Mar 31 2010

Parkinson's Law and Bikeshed Bureaucracy

Category: Software DevelopmentPhil @ 8:45 pm

I was doing some research on Subversion the other day and found an interesting item on the FAQ about a bike shed. The gist of the article is that it is easier to get approval to build an atomic power plant than build a bike shed. It is a pretty good read about bureaucracy.

So, if you like Dilbert, you will relate to Parkinson’s Laws. Amazingly, these laws were written almost 40 years ago… and seem to be in full force today!

Enjoy!

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Mar 30 2010

Unit Testing Not Required…

I assume that everyone performs some kind of unit testing… The real question is what does unit testing mean to you?  For me, it is some form of repeatable, assertion-based approach that can be re-executed by other developers and a continuous integration process. Unit testing is just one piece in my software confidence puzzle. That sounds like a great topic for my next blog! Unfortunately, some developers think that generating some log messages to inspect or stepping through the code with a debugger accomplishes the very same thing. Depending on the competency of the developer, I believe this can be partially true; however what about the next developer who needs to change the code?

Next, you need to place some kind of value on your unit test strategy. Is testing an investment, an expense, or a liability?  I think that unit testing typically starts as some type of organizational mandate. It quickly turns into an expense and ultimately a liability. I have seen very few projects truly embrace and believe in the value of unit testing. It seems that more often than not, a true believer (or zealot) establishes the process and everything goes along smoothly. After a while, the “pressure of the release date” eliminates the need for creating new unit tests; or even worse, the existing unit test are no longer maintained. They become brittle, broken and ignored. As the number of failed unit test grows, is seems very hard to justify the cost of fixing them. At this point, you have a liability problem; the existing failures get in the way of identifying and managing new failures. Who will really notice the the one new failure when there are already fifty other failures? If ignoring unit test failures is allowed by the continuous integration process, the typical developer will have no incentive to fix them. We have now created an environment where the correctness of the unit test only matters at the point when the code is checked in. That statement might not even be true, as there is no guarantee or reason for the developer to ensure that their new unit test executed properly in the continuous integration environment. Chances are, that after some period of time,  that new test will decay and be added to the every growing, ignored list of broken unit tests.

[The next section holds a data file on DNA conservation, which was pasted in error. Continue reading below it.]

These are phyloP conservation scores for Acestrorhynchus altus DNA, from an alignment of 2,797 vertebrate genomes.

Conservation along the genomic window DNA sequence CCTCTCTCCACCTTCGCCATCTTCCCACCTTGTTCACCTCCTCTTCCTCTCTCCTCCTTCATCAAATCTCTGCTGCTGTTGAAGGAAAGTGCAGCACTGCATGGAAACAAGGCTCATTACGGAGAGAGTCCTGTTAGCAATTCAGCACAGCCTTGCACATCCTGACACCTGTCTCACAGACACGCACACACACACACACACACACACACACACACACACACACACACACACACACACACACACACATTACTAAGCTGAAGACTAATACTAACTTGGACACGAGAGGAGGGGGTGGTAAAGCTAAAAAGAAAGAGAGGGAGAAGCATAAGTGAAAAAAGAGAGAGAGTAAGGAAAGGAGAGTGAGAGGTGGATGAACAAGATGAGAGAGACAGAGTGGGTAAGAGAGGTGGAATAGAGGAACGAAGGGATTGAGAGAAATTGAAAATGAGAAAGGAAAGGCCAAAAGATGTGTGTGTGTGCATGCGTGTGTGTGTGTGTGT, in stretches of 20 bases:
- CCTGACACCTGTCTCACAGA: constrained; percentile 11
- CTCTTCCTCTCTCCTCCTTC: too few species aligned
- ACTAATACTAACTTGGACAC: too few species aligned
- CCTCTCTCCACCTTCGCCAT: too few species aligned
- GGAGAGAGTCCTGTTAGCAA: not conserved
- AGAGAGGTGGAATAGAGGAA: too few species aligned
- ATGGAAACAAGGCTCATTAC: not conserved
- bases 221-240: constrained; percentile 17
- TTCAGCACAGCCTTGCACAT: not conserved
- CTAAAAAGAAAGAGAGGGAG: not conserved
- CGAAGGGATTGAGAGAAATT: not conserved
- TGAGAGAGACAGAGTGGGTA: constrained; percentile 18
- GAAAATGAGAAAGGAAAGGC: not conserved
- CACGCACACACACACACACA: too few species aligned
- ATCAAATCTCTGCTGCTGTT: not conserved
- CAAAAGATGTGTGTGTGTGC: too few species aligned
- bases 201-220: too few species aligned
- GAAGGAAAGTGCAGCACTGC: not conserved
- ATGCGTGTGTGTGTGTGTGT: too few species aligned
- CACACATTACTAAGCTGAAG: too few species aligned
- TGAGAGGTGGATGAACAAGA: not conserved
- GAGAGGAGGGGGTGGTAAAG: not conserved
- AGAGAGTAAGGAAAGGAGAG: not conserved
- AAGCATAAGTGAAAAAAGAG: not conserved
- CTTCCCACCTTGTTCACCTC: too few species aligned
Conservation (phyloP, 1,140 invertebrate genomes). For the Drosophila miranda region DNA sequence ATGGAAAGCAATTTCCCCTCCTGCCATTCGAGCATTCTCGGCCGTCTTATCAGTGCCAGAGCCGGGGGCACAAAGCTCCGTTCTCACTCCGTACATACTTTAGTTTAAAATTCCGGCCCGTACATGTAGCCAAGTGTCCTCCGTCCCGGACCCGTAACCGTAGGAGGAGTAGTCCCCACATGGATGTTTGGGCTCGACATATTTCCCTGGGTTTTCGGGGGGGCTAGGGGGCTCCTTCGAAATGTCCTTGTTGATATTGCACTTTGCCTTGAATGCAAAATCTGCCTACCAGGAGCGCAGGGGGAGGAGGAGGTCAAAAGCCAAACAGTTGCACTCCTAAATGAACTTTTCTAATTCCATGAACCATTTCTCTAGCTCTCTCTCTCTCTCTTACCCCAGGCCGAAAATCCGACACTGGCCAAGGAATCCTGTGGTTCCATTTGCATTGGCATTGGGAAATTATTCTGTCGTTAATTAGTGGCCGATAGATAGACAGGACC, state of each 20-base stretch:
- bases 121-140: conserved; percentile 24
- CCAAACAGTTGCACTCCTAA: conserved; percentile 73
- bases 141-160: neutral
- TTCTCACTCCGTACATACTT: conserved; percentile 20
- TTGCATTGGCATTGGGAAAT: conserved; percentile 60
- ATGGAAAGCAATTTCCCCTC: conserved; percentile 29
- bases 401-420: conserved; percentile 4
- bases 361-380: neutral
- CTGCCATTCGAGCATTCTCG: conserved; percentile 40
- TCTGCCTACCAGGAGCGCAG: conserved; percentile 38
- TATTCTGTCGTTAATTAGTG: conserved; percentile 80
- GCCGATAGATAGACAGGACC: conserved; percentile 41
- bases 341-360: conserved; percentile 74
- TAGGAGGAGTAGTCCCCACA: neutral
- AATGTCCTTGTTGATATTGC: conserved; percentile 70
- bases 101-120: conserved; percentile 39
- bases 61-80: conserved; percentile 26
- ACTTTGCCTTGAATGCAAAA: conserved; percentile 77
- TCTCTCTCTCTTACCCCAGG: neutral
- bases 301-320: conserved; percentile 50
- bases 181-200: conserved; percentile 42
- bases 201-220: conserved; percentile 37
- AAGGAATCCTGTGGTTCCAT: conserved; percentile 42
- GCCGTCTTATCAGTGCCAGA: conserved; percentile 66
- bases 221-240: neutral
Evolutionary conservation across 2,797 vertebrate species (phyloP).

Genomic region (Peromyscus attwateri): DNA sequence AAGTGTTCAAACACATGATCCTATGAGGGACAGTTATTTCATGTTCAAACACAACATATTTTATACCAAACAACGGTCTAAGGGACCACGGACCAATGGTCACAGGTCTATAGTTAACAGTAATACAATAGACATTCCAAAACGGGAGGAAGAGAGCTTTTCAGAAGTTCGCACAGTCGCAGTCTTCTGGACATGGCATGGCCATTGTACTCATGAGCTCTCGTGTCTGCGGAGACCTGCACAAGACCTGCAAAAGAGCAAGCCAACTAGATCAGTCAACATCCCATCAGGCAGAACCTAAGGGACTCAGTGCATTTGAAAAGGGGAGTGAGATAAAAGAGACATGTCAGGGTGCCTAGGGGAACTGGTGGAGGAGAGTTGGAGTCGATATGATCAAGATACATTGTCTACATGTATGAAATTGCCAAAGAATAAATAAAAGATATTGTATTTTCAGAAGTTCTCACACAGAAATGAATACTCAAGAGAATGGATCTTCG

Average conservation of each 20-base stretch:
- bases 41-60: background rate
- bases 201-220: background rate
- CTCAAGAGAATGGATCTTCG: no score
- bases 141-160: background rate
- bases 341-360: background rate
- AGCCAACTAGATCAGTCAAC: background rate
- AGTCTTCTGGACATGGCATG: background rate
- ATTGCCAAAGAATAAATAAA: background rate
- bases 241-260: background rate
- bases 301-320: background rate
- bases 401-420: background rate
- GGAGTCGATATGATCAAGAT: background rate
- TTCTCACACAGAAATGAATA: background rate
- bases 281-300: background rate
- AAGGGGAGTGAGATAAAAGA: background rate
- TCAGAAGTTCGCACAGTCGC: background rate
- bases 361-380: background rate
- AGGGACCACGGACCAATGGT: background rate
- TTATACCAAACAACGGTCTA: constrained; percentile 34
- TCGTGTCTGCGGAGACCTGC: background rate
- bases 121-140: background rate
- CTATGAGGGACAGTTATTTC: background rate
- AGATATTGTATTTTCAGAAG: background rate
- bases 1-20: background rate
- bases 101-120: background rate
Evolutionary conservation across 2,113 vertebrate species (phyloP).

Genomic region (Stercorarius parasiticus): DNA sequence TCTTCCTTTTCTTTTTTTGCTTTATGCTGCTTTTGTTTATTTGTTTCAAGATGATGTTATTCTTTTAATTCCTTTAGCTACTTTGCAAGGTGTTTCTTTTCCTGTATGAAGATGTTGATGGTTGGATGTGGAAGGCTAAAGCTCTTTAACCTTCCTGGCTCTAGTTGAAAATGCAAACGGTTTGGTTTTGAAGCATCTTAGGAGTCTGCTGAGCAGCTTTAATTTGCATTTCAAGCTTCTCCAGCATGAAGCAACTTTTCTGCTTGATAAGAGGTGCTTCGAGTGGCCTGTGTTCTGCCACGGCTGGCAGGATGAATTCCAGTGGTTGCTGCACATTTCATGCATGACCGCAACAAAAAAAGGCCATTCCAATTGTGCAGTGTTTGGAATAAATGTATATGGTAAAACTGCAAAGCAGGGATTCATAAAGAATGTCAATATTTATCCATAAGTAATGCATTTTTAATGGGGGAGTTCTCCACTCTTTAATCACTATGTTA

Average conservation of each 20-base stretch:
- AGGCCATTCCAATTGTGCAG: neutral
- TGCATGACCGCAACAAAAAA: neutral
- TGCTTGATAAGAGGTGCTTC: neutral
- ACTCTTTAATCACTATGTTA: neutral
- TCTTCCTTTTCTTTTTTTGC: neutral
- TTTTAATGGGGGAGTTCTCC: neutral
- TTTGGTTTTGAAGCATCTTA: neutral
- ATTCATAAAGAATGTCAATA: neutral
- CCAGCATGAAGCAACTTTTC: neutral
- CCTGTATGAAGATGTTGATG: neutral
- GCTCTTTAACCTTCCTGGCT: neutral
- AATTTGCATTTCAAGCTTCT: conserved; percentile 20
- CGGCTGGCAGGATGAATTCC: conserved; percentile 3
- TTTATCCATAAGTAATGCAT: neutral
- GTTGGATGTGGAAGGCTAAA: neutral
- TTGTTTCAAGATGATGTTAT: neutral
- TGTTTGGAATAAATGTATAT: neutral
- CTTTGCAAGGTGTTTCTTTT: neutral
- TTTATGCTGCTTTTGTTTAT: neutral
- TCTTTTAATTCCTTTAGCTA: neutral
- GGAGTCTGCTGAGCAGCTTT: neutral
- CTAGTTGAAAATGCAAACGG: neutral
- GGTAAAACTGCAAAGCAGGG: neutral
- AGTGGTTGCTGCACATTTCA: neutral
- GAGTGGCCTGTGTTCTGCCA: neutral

Wow, I’m painting a pretty bleak picture of unit testing! To make things even more discouraging, I recently lost the debate on the merits of unit testing with one of my mentors. I think he is one of the smartest and most practical architect/developer/person that I have ever worked with, yet he saw little to no value in unit testing. To this day, I still cannot completely follow his logic; surely there are other, external factors that could minimize the value of unit testing, such as team competency, cohesiveness, maturity, and the general environment, but I don’t believe unit testing can (or should be) completely eliminated.

Sad, but true…
On a previous project, one of my teammates said that he would not create any unit tests, unless the project manager added additional line items to the project plan, specifically for unit testing his code. I was amazed… Why was this not considered a standard development procedure? It is pretty easy to see why one could argue that unit testing is doomed.

Fortunately, I have worked on a few projects where we considered unit testing an investment and an asset. These projects mandated zero unit test failures and even required some level of code coverage. The teams never considered or required the creation of a unit test to be called out on the project plan; it was simply part of their job. More than once, these unit test suites gave us the confidence to make the right change (re-factor), rather than the typical Band-Aid Software Methodology typically employed to address problems. Sounds like another good blog topic!

Final thoughts…
Here is another good read, Design to Test; old, but still valid today! There are so many good points in this article, they deserve to be reiterated again and again. If you are familiar with the Spring Framework, they should really resonate with you…
  • Test the interface, not the implementation
  • Composition over inheritance
  • Singleton avoidance

Here was one more blog, “Tips for Testing“, that reinforces the increased ROI of unit testing over time. You should at least skim his tips, he seems to have an interesting perspective…

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